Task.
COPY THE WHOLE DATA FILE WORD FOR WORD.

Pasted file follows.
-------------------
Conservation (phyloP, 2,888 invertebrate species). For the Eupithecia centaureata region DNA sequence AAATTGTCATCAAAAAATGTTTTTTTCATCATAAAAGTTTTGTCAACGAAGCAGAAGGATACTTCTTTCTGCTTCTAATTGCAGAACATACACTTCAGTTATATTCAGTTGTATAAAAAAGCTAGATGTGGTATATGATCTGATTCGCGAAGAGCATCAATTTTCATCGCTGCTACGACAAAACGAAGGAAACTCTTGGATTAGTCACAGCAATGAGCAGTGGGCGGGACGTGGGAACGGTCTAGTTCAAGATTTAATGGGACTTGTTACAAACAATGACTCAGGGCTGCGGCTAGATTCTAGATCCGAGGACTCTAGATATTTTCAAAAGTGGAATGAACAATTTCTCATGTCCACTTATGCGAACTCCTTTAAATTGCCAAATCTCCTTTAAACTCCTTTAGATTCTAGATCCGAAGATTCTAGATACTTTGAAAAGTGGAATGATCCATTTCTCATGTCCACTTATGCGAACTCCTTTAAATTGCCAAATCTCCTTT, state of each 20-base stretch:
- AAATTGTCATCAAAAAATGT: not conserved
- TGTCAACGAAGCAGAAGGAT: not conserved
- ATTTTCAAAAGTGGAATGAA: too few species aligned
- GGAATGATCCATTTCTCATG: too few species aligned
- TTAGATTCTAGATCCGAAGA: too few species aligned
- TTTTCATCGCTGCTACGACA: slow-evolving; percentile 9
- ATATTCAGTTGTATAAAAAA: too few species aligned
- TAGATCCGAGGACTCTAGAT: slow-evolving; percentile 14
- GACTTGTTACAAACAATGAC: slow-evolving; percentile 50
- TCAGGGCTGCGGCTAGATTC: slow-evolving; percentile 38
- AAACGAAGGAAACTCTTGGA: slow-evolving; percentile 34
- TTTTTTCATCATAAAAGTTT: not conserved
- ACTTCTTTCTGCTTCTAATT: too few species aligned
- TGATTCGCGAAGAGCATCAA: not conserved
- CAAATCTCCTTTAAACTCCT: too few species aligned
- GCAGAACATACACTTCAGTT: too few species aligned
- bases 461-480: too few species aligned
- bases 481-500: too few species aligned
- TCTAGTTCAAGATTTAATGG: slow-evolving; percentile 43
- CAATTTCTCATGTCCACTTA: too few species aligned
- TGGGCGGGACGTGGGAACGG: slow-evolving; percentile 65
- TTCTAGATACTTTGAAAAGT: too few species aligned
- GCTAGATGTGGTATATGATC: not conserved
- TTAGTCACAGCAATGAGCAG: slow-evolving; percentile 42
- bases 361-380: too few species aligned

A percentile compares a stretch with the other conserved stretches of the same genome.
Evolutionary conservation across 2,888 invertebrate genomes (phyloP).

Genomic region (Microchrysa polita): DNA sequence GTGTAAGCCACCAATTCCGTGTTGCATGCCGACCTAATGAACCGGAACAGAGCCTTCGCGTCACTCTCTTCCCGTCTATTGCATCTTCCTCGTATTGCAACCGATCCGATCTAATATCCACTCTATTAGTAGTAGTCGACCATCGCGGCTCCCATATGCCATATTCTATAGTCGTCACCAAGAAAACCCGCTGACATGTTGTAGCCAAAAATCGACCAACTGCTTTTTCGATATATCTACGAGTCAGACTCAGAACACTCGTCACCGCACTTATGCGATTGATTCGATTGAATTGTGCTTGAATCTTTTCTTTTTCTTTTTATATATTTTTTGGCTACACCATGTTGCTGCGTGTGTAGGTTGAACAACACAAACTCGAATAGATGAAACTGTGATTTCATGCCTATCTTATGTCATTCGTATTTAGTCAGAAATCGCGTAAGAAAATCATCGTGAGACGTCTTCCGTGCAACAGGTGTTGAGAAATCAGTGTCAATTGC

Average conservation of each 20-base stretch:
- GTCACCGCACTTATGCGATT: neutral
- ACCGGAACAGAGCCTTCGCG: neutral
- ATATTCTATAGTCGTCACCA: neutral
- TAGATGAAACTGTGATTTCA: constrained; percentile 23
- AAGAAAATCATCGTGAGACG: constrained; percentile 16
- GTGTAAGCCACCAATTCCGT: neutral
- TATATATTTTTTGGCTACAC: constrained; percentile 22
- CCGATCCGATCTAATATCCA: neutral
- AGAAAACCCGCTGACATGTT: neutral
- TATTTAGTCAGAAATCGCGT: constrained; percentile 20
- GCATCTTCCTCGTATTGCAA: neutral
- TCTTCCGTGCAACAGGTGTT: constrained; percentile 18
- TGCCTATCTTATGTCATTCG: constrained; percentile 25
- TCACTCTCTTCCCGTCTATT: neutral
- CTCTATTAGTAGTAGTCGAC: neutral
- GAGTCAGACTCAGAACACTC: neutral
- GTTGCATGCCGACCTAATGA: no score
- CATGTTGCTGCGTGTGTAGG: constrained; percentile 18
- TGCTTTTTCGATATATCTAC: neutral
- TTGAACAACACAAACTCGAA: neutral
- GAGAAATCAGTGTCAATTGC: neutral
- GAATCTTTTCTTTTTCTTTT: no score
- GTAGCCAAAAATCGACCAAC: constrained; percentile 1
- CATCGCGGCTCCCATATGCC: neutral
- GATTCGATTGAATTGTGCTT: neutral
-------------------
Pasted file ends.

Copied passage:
Conservation (phyloP, 2,888 invertebrate species). For the Eupithecia centaureata region DNA sequence AAATTGTCATCAAAAAATGTTTTTTTCATCATAAAAGTTTTGTCAACGAAGCAGAAGGATACTTCTTTCTGCTTCTAATTGCAGAACATACACTTCAGTTATATTCAGTTGTATAAAAAAGCTAGATGTGGTATATGATCTGATTCGCGAAGAGCATCAATTTTCATCGCTGCTACGACAAAACGAAGGAAACTCTTGGATTAGTCACAGCAATGAGCAGTGGGCGGGACGTGGGAACGGTCTAGTTCAAGATTTAATGGGACTTGTTACAAACAATGACTCAGGGCTGCGGCTAGATTCTAGATCCGAGGACTCTAGATATTTTCAAAAGTGGAATGAACAATTTCTCATGTCCACTTATGCGAACTCCTTTAAATTGCCAAATCTCCTTTAAACTCCTTTAGATTCTAGATCCGAAGATTCTAGATACTTTGAAAAGTGGAATGATCCATTTCTCATGTCCACTTATGCGAACTCCTTTAAATTGCCAAATCTCCTTT, state of each 20-base stretch:
- AAATTGTCATCAAAAAATGT: not conserved
- TGTCAACGAAGCAGAAGGAT: not conserved
- ATTTTCAAAAGTGGAATGAA: too few species aligned
- GGAATGATCCATTTCTCATG: too few species aligned
- TTAGATTCTAGATCCGAAGA: too few species aligned
- TTTTCATCGCTGCTACGACA: slow-evolving; percentile 9
- ATATTCAGTTGTATAAAAAA: too few species aligned
- TAGATCCGAGGACTCTAGAT: slow-evolving; percentile 14
- GACTTGTTACAAACAATGAC: slow-evolving; percentile 50
- TCAGGGCTGCGGCTAGATTC: slow-evolving; percentile 38
- AAACGAAGGAAACTCTTGGA: slow-evolving; percentile 34
- TTTTTTCATCATAAAAGTTT: not conserved
- ACTTCTTTCTGCTTCTAATT: too few species aligned
- TGATTCGCGAAGAGCATCAA: not conserved
- CAAATCTCCTTTAAACTCCT: too few species aligned
- GCAGAACATACACTTCAGTT: too few species aligned
- bases 461-480: too few species aligned
- bases 481-500: too few species aligned
- TCTAGTTCAAGATTTAATGG: slow-evolving; percentile 43
- CAATTTCTCATGTCCACTTA: too few species aligned
- TGGGCGGGACGTGGGAACGG: slow-evolving; percentile 65
- TTCTAGATACTTTGAAAAGT: too few species aligned
- GCTAGATGTGGTATATGATC: not conserved
- TTAGTCACAGCAATGAGCAG: slow-evolving; percentile 42
- bases 361-380: too few species aligned

A percentile compares a stretch with the other conserved stretches of the same genome.
Evolutionary conservation across 2,888 invertebrate genomes (phyloP).

Genomic region (Microchrysa polita): DNA sequence GTGTAAGCCACCAATTCCGTGTTGCATGCCGACCTAATGAACCGGAACAGAGCCTTCGCGTCACTCTCTTCCCGTCTATTGCATCTTCCTCGTATTGCAACCGATCCGATCTAATATCCACTCTATTAGTAGTAGTCGACCATCGCGGCTCCCATATGCCATATTCTATAGTCGTCACCAAGAAAACCCGCTGACATGTTGTAGCCAAAAATCGACCAACTGCTTTTTCGATATATCTACGAGTCAGACTCAGAACACTCGTCACCGCACTTATGCGATTGATTCGATTGAATTGTGCTTGAATCTTTTCTTTTTCTTTTTATATATTTTTTGGCTACACCATGTTGCTGCGTGTGTAGGTTGAACAACACAAACTCGAATAGATGAAACTGTGATTTCATGCCTATCTTATGTCATTCGTATTTAGTCAGAAATCGCGTAAGAAAATCATCGTGAGACGTCTTCCGTGCAACAGGTGTTGAGAAATCAGTGTCAATTGC

Average conservation of each 20-base stretch:
- GTCACCGCACTTATGCGATT: neutral
- ACCGGAACAGAGCCTTCGCG: neutral
- ATATTCTATAGTCGTCACCA: neutral
- TAGATGAAACTGTGATTTCA: constrained; percentile 23
- AAGAAAATCATCGTGAGACG: constrained; percentile 16
- GTGTAAGCCACCAATTCCGT: neutral
- TATATATTTTTTGGCTACAC: constrained; percentile 22
- CCGATCCGATCTAATATCCA: neutral
- AGAAAACCCGCTGACATGTT: neutral
- TATTTAGTCAGAAATCGCGT: constrained; percentile 20
- GCATCTTCCTCGTATTGCAA: neutral
- TCTTCCGTGCAACAGGTGTT: constrained; percentile 18
- TGCCTATCTTATGTCATTCG: constrained; percentile 25
- TCACTCTCTTCCCGTCTATT: neutral
- CTCTATTAGTAGTAGTCGAC: neutral
- GAGTCAGACTCAGAACACTC: neutral
- GTTGCATGCCGACCTAATGA: no score
- CATGTTGCTGCGTGTGTAGG: constrained; percentile 18
- TGCTTTTTCGATATATCTAC: neutral
- TTGAACAACACAAACTCGAA: neutral
- GAGAAATCAGTGTCAATTGC: neutral
- GAATCTTTTCTTTTTCTTTT: no score
- GTAGCCAAAAATCGACCAAC: constrained; percentile 1
- CATCGCGGCTCCCATATGCC: neutral
- GATTCGATTGAATTGTGCTT: neutral